The basis of these ola leaf writings, their stunningly accurate descriptions of the past and sometimes of the future, is obscure. Certainly the writings deal with Indian astrology. In conventional, contemporary astrological readings however, such minutae as the subject's name, the names of his family members, and other details of his life, are never revealed.
Beyond a possible authenticity of the leaves, could several psi-phenomena, other than astrology, be involved?
Telepathy (reading what is in the mind of the subject).
Identification of facts which were unknown to the subjects might exclude this.
Clairvoyance (identification of objects or current events without a sensory process).
Some of the identified facts were without documentation elsewhere. Of such data, there seems to be a parallel in the ability to recall the past, describe the present and predict the future as the ola leaf reader did, with the Bulgarian psychic Vanga Dimitrova (Ostrander & Schroeder 1970): "Vanga began by telling him his first and second name. She told him where he lived at that time. Then she told him his mother's name and identified the disease she suffered with. She told Sasha the date of his father's death and named the illness that had killed him. She gave Sasha all this information as if she was reading from a book. Then she said, 'You've been married seven years, but you have no children. You will have a child one year from now'. This did happen exactly as she had predicted". Did the ola-leaf readers resort to the sort of GESP that Vanga demonstrated?
An attempt was made to verify whether the leaf reader was indeed reading what was written on the leaves, and not making an 'instant' reading of a horoscope that he had made:-
(1) Subject A had a reading (case No.3) in 1991, A requested that the same chapter be read again, (by the same reader) 7 years later. The reader said he could not locate the leaf which had probably been taken back to India, but identified from A's thumb print another leaf pertaining to A (case No.3b). He read another chapter (chapter 2) but gave the same facts about A including his horoscope, his name, his wife's name and parents' names, and other family details, as accurately as before.
A more successful attempt at re-reading of the same leaf was made in the second case described below.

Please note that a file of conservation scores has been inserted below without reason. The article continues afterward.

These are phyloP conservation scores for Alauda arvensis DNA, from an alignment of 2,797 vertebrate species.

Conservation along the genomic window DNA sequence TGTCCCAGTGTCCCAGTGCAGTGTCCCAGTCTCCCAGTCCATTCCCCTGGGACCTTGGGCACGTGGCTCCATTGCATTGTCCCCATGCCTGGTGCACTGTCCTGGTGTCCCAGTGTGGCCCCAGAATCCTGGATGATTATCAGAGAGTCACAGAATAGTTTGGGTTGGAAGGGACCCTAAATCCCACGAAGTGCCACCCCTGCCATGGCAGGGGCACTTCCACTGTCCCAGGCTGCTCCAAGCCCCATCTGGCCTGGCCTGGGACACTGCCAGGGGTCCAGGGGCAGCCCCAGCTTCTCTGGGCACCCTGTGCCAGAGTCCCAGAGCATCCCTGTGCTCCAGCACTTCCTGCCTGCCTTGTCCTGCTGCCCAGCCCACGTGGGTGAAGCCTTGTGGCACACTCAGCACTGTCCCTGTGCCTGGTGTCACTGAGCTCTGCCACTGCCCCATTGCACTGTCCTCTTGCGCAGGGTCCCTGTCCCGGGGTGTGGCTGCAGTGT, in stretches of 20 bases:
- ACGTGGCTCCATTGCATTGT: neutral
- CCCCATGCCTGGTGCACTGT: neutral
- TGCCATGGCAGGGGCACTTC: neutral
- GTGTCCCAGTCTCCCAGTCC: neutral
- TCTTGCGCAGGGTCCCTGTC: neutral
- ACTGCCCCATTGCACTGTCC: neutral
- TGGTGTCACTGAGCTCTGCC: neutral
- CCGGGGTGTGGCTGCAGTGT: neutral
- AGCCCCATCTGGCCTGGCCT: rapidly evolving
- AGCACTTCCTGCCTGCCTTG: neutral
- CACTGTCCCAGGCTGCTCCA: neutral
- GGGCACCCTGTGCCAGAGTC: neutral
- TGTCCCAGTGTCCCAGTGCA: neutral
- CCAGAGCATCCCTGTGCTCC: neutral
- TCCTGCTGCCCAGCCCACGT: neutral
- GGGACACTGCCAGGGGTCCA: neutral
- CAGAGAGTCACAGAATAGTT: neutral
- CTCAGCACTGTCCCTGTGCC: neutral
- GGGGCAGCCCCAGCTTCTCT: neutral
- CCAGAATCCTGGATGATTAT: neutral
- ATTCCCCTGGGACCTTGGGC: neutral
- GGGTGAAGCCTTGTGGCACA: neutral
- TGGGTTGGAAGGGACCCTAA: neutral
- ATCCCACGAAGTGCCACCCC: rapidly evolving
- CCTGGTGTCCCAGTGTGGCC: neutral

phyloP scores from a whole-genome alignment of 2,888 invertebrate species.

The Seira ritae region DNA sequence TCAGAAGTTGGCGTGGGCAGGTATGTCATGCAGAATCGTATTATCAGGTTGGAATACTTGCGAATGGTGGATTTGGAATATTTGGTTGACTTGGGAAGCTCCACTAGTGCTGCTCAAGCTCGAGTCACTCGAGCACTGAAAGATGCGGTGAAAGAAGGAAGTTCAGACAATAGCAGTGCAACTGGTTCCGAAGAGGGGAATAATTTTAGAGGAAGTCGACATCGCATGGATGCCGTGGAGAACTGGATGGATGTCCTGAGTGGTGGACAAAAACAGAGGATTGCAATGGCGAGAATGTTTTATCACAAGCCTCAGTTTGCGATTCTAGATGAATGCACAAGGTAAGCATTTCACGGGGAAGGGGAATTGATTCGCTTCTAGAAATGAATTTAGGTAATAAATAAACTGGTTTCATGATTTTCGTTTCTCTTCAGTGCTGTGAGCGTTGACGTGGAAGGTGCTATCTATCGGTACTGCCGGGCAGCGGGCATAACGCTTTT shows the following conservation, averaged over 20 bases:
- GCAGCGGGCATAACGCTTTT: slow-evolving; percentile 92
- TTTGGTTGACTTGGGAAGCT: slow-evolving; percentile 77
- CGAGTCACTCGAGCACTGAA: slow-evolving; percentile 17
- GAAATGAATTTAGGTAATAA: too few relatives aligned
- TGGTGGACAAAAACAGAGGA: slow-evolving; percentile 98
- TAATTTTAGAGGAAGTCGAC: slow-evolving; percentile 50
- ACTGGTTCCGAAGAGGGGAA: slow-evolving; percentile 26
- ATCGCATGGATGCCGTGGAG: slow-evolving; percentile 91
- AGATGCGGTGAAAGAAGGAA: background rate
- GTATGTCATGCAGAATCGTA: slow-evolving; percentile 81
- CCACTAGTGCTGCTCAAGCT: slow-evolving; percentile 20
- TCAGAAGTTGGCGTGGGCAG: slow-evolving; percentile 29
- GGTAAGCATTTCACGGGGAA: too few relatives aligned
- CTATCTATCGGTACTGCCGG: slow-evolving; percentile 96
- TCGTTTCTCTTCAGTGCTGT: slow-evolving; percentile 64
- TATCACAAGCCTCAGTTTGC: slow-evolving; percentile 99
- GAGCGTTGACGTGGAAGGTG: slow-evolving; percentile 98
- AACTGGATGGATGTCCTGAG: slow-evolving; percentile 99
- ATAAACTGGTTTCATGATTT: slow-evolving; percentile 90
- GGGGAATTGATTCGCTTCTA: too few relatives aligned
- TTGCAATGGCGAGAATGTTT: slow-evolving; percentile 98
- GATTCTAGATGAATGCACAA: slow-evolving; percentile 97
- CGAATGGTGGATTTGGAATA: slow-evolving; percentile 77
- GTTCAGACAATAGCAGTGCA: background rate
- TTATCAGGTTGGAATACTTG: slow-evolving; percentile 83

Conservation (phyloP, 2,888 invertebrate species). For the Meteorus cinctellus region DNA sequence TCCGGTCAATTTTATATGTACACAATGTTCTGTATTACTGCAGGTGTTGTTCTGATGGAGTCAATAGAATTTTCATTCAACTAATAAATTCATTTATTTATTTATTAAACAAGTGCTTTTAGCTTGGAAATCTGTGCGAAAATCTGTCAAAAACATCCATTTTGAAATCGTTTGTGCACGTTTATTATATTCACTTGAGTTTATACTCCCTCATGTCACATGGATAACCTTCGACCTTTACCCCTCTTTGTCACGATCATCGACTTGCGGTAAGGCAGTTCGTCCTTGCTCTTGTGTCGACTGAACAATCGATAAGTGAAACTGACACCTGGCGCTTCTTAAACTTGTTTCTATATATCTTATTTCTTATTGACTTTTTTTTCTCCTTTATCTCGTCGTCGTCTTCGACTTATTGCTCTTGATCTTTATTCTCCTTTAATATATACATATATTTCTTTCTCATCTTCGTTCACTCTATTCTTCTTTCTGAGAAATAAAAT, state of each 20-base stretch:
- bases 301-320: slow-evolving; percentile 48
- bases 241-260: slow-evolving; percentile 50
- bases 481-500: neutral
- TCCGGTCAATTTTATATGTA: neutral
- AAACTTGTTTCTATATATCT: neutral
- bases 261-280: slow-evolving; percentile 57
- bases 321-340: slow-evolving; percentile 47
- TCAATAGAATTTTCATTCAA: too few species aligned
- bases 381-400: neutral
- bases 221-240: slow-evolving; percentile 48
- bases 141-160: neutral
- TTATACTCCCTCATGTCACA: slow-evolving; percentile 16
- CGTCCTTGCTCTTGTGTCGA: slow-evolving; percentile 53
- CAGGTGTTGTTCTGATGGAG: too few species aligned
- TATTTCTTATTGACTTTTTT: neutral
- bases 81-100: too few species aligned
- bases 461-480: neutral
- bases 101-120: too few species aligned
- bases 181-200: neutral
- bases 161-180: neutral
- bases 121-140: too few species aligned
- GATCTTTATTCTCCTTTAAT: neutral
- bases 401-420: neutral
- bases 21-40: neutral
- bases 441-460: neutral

(2) This case (case No. 8) was narrated to me by a person who was a competent astrologer herself (DW). Her son had his leaf read, after verification of his name as SW. Eight months later, his mother DW had his leaf read again, at the same centre, through his (the son's) thumb print, and after verification of his name but as SM and not SW as on the first occasion. Really the son's name was SMW. The son was not present on the 2nd occasion eliminating the possibility of personal identification of the subject by the reader. Moreover, both reader and translator were different on the 2nd occasion. DW was herself proficient in Sanskrit, words in which featured on the readings, and she made notes of what was read. The 4 chapters read on the 2nd occasion were compared as to (a) the facts stated, (b) the sequence of these facts. In DW's estimate the correspondence between the facts stated on the 2 occasions was 100%. The correspondence between the sequence of the facts was 75-80%, suggesting that the two readings were made from an actual documentation on the leaf. DW's views were (a) that differences in sequence in a few instances could have occurred on the part of the translator, such as if the reading stated 'cart-and -horse', the translator could have stated it as 'horse-and-cart', (b) the possibility that there could have been two different leaves pertaining to this subject, written by two different rishis, which dealt with the same facts (100% correspondence) but with a different sequence (75-80% correspondence). Indeed in my own instance at the same centre and the same reader, there were apparently two different leaves pertaining to me, which corresponded on the principal facts. It was however not possible, as was stated in this case (I) above, to compare the sequences since the consecutive readings were of different chapters in two different leaves.